Our duty as journalism educators is to educate our students in these new forms. Then, we must allow them and encourage to innovate. In video, we must first bring them back to the essentials, using sequences and subjects to tell stories. From this point, we can encourage the students to incorporate video in the multitude of modes the interactive world permits.

Meeting your editor half way 

I’ve gotten this question over and over by different journalists all around the globe.

How do I make my editor understand I want and NEED more time to cover deeper subjects?

Whether you are a writer, photojournalist or videographer, I am certain, you’ve had conflicts with your editor when trying to pursue a bigger story or at least one that takes a longer time to produce. The problem is time. You need time to tell the perfect story but there’s a huge lack of time in newsrooms. 

What do you do?

Meet half way. Work on daily projects or smaller projects and fulfill your goal of daily (or semi-daily) content production. The projects might not sound that exciting for you, but take it as practice and the opportunity to better perfect content creation. You will shoot better and more efficiently. By the time you get to the editing station, you’ll knock the project out in short time having shot with the final product in mind. As a consequence, you’ll please your editor with a great product and he or she will be more inclined to trust your instincts when you say you need more time to work on long term projects.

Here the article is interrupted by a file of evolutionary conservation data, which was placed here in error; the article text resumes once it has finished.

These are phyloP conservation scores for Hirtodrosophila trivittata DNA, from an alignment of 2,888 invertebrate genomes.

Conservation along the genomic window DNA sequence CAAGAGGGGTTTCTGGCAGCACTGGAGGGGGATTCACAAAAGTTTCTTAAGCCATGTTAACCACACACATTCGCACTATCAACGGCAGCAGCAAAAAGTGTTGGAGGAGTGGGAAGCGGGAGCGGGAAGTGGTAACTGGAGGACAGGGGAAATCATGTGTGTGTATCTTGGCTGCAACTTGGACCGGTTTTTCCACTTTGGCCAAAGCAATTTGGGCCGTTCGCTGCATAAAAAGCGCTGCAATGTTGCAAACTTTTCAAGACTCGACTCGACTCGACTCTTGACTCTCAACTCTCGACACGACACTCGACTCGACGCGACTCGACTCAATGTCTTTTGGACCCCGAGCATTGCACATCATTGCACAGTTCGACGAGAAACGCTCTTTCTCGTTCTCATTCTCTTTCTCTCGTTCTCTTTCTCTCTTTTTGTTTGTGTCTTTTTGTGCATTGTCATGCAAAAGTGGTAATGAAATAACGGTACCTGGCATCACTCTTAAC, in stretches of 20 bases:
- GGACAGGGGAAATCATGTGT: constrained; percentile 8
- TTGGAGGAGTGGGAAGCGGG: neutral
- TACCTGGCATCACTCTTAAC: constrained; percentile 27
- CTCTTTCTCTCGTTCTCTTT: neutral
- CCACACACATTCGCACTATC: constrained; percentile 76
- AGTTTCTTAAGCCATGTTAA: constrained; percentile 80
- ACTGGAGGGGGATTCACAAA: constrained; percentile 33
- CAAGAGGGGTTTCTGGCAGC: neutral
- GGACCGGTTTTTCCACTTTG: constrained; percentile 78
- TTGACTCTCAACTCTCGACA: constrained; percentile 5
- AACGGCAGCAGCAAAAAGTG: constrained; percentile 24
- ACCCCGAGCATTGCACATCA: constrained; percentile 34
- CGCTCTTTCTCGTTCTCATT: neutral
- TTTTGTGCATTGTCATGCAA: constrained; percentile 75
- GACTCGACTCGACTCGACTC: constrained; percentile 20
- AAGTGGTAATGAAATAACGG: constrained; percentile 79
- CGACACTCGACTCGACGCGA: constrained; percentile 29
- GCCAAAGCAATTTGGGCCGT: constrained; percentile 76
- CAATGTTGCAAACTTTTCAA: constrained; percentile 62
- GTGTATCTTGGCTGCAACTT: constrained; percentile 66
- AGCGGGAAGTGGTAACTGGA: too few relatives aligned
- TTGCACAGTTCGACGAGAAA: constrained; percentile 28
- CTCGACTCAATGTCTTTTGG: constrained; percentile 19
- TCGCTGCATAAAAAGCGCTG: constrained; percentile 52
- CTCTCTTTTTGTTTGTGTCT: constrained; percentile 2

Produced by Eileen Mignoni as a another way of seeing the Chilean Inauguration. This story was shot and edited within a 24 hour period. (Click on the image, it will take you to La Tercera's Website)

Produced by Eileen Mignoni as a another way of seeing the Chilean Inauguration. This story was shot and edited within a 24 hour period.

Doing this, will give you time to work on those long term projects on which you firmly believe are worth telling, not to mention, you’ll be better prepared to cover those important, more profound stories.

Produced by a team of UNC students during the Powering a Nation 2010 project. Thanks to the generosity of the Carnegie and Knight Foundations, and the determination of the journalists, the reporters on this project were able to spend more than 10 weeks shooting and editing this project regarding the oil spill. 

Just remember, there’s always a space for both long term projects and short and sweet pieces. Just try to innovate when doing them, you’ll have a new set of tools you can use on them repeatedly.

Short, sweet and innovative project produced by Eileen Mignoni

Short, sweet and innovative project produced by Eileen Mignoni

Teaching Multimedia all over Latin America